The Gospel insists on this contrast. It tells of the birth of Jesus starting with Caesar Augustus, who takes a census of the whole earth: it shows the first emperor in his greatness. But, immediately after, he takes us to Bethlehem, where there is nothing big: just a poor baby wrapped in swaddling clothes, with shepherds around. And there is God, in littleness. Here is the message: God does not ride greatness but descends into littleness. Smallness is the way he has chosen to reach us, to touch our hearts, to save us and bring us back to what matters.
Brothers and sisters, stopping in front of the crib we look at the centre: we go beyond the lights and decorations, which are beautiful, and we contemplate the Child. In his littleness, there is all God. Let’s recognise him: “Child, You are God, God-child.”
Let us allow ourselves to be traversed by this scandalous amazement. He who embraces the universe needs to be held in his arms. He, who made the sun, must be warmed. Tenderness itself needs to be pampered. Infinite love has a tiny heart, which emits soft beats. The eternal Word is infant, that is, unable to speak. The Bread of life must be fed. The creator of the world is homeless. Today everything is overturned: God comes to the small world. Its greatness offers itself in smallness.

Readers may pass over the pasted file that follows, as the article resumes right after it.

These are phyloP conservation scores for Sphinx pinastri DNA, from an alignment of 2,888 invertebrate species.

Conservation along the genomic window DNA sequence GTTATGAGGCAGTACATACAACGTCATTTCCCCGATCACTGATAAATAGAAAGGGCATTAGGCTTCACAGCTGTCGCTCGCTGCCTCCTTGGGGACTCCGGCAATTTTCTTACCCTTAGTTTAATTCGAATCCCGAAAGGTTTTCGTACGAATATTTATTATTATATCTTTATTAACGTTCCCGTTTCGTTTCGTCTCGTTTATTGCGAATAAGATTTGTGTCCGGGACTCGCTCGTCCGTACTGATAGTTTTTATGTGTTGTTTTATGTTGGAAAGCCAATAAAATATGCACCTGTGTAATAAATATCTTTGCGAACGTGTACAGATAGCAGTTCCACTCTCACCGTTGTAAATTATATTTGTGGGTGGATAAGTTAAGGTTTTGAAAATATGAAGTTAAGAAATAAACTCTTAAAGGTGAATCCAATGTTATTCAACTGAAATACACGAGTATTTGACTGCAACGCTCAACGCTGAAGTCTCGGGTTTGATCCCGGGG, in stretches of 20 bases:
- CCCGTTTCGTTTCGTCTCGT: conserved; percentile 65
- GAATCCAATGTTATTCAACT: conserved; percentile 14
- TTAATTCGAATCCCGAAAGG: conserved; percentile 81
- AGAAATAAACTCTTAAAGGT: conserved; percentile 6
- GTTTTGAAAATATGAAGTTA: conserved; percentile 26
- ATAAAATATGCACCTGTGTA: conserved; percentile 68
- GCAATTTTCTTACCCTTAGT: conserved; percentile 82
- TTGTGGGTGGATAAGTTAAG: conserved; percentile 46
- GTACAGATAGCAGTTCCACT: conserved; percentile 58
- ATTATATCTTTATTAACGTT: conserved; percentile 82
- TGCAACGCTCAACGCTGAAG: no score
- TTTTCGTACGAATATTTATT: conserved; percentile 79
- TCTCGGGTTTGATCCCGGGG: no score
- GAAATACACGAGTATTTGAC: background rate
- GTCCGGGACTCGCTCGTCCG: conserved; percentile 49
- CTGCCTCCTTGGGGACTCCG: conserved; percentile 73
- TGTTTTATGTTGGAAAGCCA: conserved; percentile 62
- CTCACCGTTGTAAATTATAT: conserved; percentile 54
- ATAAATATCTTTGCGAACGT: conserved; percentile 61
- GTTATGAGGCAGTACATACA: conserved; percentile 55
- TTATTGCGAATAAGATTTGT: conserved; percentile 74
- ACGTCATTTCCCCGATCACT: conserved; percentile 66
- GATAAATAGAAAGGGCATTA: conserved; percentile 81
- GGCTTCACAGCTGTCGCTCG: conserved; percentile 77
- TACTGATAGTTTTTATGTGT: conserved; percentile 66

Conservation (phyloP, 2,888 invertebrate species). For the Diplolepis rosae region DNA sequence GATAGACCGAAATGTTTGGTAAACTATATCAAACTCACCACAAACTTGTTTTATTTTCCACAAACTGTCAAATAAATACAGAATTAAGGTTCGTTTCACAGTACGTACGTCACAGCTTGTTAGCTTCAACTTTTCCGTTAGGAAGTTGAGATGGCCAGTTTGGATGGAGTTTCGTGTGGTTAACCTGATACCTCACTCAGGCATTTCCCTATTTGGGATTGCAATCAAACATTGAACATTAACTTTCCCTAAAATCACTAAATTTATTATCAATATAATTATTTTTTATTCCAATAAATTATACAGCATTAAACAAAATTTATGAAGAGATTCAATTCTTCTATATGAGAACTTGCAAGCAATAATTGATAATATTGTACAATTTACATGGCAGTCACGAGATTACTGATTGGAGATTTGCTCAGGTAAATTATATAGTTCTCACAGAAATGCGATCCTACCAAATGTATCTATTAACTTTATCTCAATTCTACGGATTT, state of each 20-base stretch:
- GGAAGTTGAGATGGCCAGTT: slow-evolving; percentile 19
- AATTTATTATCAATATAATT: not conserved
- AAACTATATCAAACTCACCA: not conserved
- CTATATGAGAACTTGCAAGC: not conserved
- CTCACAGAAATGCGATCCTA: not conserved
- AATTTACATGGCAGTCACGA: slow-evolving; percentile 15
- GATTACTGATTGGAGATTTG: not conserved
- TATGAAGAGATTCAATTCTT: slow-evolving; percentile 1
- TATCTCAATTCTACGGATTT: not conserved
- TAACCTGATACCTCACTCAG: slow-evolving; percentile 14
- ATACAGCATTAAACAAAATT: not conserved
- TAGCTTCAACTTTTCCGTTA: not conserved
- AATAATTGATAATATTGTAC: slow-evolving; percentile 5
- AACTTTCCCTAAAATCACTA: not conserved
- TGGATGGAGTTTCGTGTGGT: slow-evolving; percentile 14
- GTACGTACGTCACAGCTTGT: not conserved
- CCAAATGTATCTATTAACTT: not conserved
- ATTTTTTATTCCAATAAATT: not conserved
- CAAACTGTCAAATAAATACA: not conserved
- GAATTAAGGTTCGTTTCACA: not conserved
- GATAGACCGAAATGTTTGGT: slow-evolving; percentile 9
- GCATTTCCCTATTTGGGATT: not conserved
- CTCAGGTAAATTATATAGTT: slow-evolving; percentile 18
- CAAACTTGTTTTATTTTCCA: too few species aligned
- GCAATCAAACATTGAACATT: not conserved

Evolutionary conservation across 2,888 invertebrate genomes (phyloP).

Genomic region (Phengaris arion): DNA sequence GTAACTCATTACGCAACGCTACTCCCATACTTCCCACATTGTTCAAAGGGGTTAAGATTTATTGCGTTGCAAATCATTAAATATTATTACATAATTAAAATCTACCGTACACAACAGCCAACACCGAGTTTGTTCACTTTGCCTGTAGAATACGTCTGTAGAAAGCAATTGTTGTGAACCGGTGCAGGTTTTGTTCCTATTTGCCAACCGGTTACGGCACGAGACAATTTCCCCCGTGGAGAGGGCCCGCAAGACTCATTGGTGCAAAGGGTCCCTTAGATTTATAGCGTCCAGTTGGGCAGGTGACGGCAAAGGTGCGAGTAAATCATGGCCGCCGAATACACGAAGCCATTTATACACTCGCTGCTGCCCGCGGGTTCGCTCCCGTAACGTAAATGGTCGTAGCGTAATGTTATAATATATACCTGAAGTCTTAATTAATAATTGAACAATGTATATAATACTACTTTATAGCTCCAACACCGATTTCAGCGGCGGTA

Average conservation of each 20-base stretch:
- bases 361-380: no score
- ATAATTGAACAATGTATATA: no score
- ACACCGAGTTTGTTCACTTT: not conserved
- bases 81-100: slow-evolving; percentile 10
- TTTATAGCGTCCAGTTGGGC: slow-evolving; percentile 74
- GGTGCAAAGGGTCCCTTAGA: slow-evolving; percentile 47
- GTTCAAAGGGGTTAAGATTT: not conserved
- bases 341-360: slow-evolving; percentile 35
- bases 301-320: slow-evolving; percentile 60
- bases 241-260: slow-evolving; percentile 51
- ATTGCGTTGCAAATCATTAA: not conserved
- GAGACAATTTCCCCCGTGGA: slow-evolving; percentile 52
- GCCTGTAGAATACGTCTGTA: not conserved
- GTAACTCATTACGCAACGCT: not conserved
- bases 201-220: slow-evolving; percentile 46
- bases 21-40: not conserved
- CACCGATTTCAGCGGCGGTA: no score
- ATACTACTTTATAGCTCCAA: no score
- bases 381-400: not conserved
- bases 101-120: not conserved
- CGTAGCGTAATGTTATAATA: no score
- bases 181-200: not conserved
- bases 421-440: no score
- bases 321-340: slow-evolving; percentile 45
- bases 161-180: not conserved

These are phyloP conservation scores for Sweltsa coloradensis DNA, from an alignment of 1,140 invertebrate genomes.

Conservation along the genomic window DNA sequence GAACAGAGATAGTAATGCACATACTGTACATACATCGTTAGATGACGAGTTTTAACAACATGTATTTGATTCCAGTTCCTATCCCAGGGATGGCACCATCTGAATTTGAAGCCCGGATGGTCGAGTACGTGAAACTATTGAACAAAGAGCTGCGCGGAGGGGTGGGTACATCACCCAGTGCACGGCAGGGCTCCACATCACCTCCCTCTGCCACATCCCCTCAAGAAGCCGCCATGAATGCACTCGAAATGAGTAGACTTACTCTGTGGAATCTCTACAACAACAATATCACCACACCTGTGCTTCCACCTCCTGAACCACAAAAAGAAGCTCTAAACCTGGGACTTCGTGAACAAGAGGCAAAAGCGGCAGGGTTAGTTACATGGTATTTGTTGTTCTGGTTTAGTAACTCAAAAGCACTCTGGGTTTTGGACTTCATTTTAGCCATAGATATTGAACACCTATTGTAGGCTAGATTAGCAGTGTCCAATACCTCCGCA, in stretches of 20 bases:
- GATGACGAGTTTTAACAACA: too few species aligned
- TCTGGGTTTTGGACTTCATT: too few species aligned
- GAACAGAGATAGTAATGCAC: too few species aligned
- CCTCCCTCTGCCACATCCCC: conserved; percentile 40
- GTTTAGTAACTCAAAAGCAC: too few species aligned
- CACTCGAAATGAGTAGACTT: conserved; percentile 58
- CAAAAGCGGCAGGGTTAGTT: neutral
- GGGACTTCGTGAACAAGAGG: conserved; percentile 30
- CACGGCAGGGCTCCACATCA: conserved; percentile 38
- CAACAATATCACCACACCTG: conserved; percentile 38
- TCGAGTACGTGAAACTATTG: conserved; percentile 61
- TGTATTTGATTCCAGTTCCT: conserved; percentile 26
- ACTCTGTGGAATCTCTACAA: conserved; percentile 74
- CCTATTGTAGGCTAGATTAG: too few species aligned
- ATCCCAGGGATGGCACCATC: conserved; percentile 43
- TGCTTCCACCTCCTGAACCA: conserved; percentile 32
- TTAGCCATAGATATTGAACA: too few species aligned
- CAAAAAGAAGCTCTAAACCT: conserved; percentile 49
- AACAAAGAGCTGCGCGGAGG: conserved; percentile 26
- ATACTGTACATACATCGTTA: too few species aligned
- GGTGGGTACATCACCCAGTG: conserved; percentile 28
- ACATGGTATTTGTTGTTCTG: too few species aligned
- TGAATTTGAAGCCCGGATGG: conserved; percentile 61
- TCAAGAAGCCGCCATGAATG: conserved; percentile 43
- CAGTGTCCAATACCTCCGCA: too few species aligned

The Grace of Littleness
And we – let us ask ourselves – do we know how to welcome this way of God? It is the challenge of Christmas: God reveals himself, but men do not understand him. He makes himself small in the eyes of the world and we continue to seek greatness according to the world, perhaps even in its name. God lowers himself and we want to get on the pedestal. The Most High indicates humility and we pretend to appear. God goes in search of shepherds, of the invisible; we seek visibility, to be seen. Jesus was born to serve and we spend years chasing success. God does not seek strength and power, he asks for tenderness and interior littleness. Here is what to ask of Jesus for Christmas: the Grace of Littleness.
“Lord, teach us to love smallness. Help us understand that it is the way to true greatness.” But what does it mean, concretely, to welcome smallness?